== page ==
It continues to be an alpine summer to remember with good conditions reported in all zones and for all mountain pursuits. There is a caveat, though: depending on the weather, not every activity or route is in shape every day.
Last week ended with some stormy weather, which gave us precipitation in the form of snow at higher elevations. As we entered this week, the hot weather returned, although there was some electrical activity in the afternoons and evenings.
The coming week looks promising for the most part, after an early blip. On Friday evening and into Saturday, expect lightning storms and precipitation in most areas. After that, long-term models indicate that we are looking at mostly stable weather, with the possibility of afternoon/evening lightning and showers in some zones.
Temperatures will not be as high as we saw earlier in the month, with valley-bottom highs mostly in the high teens to low 20s. This translates into cooler alpine temperatures, which may not be conducive for some alpine rock climbing objectives. With the nights lengthening, there should be overnight cooling that will help with early morning snow travel.
Conditions will vary, according to daily weather. At this time of year, any precipitation event can be expected to give snow at higher elevations. Temperatures during clear days are still likely to be reasonably warm, and with the help of solar radiation, any new snow should disappear within a day or two. An exception to that could be the highest elevation north aspects.
With that in mind, nearly everything can be in good shape on any given day. Trails and crags are mostly dry, and, considering that it is late August, there is still good snow coverage on most glaciers. Snow conditions are well settled in most areas, even if there is not an overnight freeze. Many alpine rock routes are clearing quickly after precipitation events.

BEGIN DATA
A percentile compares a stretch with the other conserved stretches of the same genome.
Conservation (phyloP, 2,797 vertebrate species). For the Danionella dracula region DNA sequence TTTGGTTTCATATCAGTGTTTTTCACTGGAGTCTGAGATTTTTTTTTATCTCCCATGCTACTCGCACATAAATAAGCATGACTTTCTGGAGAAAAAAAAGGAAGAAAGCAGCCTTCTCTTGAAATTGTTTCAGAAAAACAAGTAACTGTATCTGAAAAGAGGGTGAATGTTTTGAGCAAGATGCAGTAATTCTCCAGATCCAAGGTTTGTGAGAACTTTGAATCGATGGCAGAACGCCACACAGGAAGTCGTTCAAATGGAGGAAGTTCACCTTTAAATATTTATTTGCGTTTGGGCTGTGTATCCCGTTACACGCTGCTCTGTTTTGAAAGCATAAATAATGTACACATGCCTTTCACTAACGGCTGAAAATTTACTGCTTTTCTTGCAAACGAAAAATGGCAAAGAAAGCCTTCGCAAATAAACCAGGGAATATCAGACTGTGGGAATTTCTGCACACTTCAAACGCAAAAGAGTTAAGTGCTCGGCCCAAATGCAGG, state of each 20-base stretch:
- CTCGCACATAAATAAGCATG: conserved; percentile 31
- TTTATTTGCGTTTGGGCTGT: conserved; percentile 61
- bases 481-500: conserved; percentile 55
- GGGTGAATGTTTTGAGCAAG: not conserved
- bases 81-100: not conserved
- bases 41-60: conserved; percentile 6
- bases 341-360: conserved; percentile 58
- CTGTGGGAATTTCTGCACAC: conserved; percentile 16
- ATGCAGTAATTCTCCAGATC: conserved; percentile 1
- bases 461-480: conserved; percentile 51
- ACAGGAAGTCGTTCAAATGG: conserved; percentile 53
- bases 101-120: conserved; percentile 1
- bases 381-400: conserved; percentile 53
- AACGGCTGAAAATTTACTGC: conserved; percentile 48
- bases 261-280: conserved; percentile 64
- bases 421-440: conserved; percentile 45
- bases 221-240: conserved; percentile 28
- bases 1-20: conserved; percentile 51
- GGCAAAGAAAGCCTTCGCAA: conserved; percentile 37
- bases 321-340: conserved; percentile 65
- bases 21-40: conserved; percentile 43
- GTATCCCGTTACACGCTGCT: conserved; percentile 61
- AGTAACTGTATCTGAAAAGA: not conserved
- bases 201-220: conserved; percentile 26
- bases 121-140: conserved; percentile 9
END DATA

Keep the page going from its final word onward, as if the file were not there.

The highest peaks may still have snow issues. If you head to a technical route above 3000 m, there may be difficult conditions and increased hazard due to snow from recent storms, or lingering from the winter. A recent ascent of Temple's north face reported several significant rockfalls, probably linked to melting snow, and wet rock on crux pitches. But on some routes, the snow may be a help, as long as you pick a day where temperatures remain cold enough that melting does not increase risk.
Most hazards will be those linked to warming temperatures: lightning storms, rockfall, weak crevasse bridges, cornices, and snow avalanches. Start early, move fast, and minimize your exposure time to these hazards by utilizing the terrain to your best advantage.
On the highest snow peaks, slab avalanches that fail on layers formed last winter are still possible. Again, the trigger could well be warming temperatures.
Lastly, fire season has come late this year but is here now in full force, especially in the Columbias and the west side of the Rockies. Be fire smart, and don't accidentally torch one of our favourite climbing zones. There are some fire-related closures in BC right now (e.g. Skaha Bluffs Provincial Park), so do your research before you commit to that long logging road drive.
This week I am headed for:
- Nearly everything, with the exact objective decided upon based on the 24 to 72-hour weather forecast.
I am avoiding:
- Technical rock climbing on shaded routes, or routes where objective hazards increase with lingering snow, above 3000-3300 m.
- Any route type where risks will increase based on the 24 to 72-hour weather forecast.